Rebels in Sudan are getting stronger and bolder, last week extending their fight against Khartoum to a whole new province. They’re now in striking range of El Obaid, a small, otherwise forgettable Sudanese town that just happens to be the centre of the world’s gum arabic industry. And gum arabic just happens to be in nearly every fizzy drink you’ve ever had. By SIMON ALLISON.
In 1997, those upstanding lawmakers from the Congress of the United States of America were most unhappy with the government of Sudan, which they accused of sponsoring terrorism and persecuting religious minorities. The real problem was simple: Sudan had given refuge to Osama bin Laden, who even then was not a very popular man. As punishment, Congress passed a package of hard-hitting sanctions that severely limited Sudan’s ability to trade and stunted its economy.
Before the sanctions were passed, however, nervous lobbyists representing some of America’s biggest corporations fought to include one exception. They were successful, as well-funded lobbyists so often are, and exempted was a hard, translucent resin known as gum arabic. Sudan could export as much of the stuff as they liked.
Gum arabic is interesting stuff. The globe-straddling supply chains that fuel our multinational world sometimes throw up some interesting juxtapositions (just think of coltan, the mineral that goes straight from horrific Congolese informal mines into your shiny new smartphone), and this is one of the most interesting. Gum arabic is the hardened sap of specific species of Acacia tree, most of which grow in Sudan. When it’s dried out and ground into a powder it can be used as what’s called an “edibile emulsifier”, which in layman’s terms translates as glue that we can eat.
For that reason, it is often used in products like chewing gum and certain pharmaceutical drugs. But by far its most important use is in fizzy drinks, where gum arabic plays an essential role in binding the sugar to the drink; without it, the sugar would just fall out of the solution and collect in a pile at the bottom of the can.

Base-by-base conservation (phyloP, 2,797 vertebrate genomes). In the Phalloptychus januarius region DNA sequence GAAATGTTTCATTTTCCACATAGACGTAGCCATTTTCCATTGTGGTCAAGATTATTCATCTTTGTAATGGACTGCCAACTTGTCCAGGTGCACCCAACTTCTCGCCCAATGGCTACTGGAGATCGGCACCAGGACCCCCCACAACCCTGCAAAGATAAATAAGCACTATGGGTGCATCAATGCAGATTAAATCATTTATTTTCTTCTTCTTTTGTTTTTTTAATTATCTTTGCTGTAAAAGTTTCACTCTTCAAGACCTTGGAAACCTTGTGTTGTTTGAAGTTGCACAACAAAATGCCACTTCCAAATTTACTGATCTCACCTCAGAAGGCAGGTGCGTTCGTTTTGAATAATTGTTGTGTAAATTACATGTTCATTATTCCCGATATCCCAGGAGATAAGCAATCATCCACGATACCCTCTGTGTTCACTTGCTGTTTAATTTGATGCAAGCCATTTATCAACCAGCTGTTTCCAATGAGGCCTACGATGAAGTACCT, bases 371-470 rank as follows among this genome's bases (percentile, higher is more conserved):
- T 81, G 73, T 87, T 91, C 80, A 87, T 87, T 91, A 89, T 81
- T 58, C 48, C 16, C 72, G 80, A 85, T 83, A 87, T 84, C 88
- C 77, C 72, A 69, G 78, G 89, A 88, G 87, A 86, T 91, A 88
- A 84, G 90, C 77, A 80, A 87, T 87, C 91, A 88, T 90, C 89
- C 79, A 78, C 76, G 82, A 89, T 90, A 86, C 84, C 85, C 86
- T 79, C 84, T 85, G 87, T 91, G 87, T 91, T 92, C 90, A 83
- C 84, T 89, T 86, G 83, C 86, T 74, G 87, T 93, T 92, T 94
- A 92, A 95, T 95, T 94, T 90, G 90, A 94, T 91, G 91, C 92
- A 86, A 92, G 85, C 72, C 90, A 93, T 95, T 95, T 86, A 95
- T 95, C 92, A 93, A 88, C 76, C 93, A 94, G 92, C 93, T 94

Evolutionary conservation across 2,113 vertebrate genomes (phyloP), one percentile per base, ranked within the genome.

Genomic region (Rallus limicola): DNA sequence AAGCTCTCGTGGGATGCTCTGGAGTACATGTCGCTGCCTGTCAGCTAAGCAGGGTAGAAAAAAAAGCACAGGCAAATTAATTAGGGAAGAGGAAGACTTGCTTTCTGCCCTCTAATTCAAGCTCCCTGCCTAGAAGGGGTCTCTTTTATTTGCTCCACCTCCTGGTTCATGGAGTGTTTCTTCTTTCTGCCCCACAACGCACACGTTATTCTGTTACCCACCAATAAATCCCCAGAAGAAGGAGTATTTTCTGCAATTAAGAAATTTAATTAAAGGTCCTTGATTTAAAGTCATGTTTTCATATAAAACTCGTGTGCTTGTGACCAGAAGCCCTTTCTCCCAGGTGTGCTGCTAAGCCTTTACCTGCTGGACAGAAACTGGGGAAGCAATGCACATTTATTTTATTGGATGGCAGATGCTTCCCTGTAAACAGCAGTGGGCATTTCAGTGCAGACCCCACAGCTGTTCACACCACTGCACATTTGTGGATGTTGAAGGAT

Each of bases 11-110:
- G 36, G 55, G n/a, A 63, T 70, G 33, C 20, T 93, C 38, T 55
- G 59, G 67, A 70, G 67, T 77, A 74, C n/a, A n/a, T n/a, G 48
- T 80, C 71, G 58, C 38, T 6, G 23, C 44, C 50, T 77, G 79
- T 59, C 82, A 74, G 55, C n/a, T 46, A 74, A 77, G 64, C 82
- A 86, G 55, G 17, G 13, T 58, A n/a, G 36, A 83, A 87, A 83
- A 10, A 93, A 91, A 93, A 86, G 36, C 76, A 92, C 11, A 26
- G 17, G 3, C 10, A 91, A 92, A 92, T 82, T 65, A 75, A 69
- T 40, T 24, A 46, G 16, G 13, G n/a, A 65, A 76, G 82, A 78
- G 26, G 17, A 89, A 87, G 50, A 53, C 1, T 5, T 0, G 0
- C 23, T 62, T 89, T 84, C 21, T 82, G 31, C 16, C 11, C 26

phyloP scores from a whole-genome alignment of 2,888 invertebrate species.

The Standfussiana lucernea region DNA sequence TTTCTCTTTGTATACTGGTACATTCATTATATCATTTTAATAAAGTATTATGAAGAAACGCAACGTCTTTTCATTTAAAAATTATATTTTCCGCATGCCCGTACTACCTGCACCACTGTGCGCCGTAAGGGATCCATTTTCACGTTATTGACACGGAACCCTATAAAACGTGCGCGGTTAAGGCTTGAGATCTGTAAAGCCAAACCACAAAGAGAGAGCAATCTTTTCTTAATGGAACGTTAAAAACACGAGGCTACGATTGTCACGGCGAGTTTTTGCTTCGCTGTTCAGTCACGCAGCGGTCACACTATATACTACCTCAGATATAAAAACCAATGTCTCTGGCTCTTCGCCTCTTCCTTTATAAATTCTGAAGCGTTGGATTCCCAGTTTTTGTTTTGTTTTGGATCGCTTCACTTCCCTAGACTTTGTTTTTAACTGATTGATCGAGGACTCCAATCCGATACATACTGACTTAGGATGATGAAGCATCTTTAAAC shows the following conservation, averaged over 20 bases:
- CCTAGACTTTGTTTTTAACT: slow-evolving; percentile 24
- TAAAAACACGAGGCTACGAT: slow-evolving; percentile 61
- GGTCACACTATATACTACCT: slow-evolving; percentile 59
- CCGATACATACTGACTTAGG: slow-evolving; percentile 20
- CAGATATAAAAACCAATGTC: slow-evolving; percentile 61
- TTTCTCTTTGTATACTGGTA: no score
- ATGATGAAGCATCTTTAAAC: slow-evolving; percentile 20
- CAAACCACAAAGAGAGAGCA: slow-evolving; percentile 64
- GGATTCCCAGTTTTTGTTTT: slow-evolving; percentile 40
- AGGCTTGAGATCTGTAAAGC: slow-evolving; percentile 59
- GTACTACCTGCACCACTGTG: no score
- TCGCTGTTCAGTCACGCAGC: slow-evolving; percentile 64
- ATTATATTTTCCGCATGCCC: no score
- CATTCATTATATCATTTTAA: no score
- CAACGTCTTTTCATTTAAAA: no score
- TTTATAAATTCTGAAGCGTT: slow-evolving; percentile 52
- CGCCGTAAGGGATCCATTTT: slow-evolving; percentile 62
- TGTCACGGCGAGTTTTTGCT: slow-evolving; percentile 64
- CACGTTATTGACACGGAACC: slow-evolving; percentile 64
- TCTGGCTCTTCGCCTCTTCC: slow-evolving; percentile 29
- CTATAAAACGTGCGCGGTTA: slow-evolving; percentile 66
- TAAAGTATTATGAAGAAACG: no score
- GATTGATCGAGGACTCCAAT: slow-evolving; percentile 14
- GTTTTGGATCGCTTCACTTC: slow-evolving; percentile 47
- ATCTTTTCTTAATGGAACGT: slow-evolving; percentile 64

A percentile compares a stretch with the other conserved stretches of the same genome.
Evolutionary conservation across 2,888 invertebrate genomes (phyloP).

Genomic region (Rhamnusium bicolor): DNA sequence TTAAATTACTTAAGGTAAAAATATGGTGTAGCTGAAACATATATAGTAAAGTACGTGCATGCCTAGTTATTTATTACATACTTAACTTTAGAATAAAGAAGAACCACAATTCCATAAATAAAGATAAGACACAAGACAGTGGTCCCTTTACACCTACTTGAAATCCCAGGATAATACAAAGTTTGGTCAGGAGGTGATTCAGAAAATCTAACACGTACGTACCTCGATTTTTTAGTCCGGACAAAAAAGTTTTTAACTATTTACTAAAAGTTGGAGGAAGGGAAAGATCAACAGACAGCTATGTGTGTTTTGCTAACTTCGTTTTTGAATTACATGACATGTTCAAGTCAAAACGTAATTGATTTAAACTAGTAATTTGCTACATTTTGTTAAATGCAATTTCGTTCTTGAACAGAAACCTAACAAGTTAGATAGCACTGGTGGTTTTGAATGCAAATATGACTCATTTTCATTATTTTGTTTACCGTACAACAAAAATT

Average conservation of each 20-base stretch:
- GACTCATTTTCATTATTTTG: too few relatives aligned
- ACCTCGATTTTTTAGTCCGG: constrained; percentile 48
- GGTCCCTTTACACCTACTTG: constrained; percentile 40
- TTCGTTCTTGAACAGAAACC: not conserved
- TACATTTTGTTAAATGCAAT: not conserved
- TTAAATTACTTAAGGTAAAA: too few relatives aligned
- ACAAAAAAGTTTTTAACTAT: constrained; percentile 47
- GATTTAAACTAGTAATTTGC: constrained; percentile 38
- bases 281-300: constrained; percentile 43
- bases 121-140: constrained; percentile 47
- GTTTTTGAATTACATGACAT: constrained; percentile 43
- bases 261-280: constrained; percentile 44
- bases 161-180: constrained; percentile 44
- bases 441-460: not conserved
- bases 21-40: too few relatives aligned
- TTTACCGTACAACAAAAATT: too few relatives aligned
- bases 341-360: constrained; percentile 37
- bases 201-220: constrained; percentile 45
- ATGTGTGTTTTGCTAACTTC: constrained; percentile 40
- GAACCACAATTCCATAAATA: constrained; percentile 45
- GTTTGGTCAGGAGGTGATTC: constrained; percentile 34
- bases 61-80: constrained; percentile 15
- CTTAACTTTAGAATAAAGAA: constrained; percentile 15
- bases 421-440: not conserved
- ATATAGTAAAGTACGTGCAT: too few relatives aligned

Although figures are hard to come by, Sudan exports somewhere between 40% and 70% of the world’s gum arabic, most of which comes from or through the small, dusty town of El Obaid in a province called North Kordofan. There are other places that produce gum Arabic, but they tend to be just as unstable (Chad, for example, and Eritrea) and the quality is not as high.
It’s hard to escape the irony: from North Kordofan, a dusty, dry corner of a dysfunctional, poverty-stricken country, comes the ingredient without which one of the most iconic and lucrative products in the world could not be made (or at least, not as cheaply).
This is all just a little bit of background to explain why the recent political developments in Sudan might be causing a few nervous moments for executives in companies like Coca-Cola and Pepsi, who are thought to be the largest recipients of Sudan’s gum arabic exports (neither company will reveal where they source their emulsifiers, probably because of the negative publicity that might come from being associated too closely with Sudan).
Here’s what happened this weekend: in a daring and unexpected raid, rebels from the Justice and Equality Movement (JEM) stormed and captured the town of Umm Ruwaba in North Kordofan province. Umm Rawaba is just 100km from El Obaid, and is itself a centre for cultivating gum arabic.
This was significant for two reasons. First, it’s a substantial geographical departure from JEM’s usual theatre of operations, which is Darfur (to the east of North Kordofan), indicating that the rebels have a surprisingly long reach. Second, JEM conducted the raid under the banner of the Sudan Revolutionary Front (SRF), a military coalition of various rebel groups from different areas of Sudan. This isn’t the first operation to be conducted under the SRF banner, but it is one of the most successful. In addition, North Kordofan acts as a geographical bridge between JEM’s stronghold in Darfur and the main driving force of the SRF, the Sudan People’s Liberation Movement-North (SPLM-N) operating in South Kordofan and Blue Nile states. It’s easy to see the Umm Rawaba raid as an initial, tentative attempt to turn isolated pockets of resistance against Khartoum into a broader, more unified conflict.
The attack also came just days after failed talks between the SPLM-N and the Sudanese government. “I believe that attack was timed by the rebels with the failure of the talks in Addis Ababa to send a message to the government that the rebels can expand their fighting into new areas,” said a Sudanese columnist, Abd al-Latif al-Bony, speaking to the New York Times.
It didn’t take long, however, for Sudanese troops to get themselves organised and push back against the rebels, forcing them out of Umm Rawaba by Sunday, according to reports. But not before the Sudanese government had received the rebels’ message loud and clear: the rebellion has spread to North Kordofan.
It’s a message that corporations such as Coca-Cola and Pepsi, worried about their global supply chains, will doubtless be heeding too. DM
Photo by Lawrence Whittemore (via Flickr)
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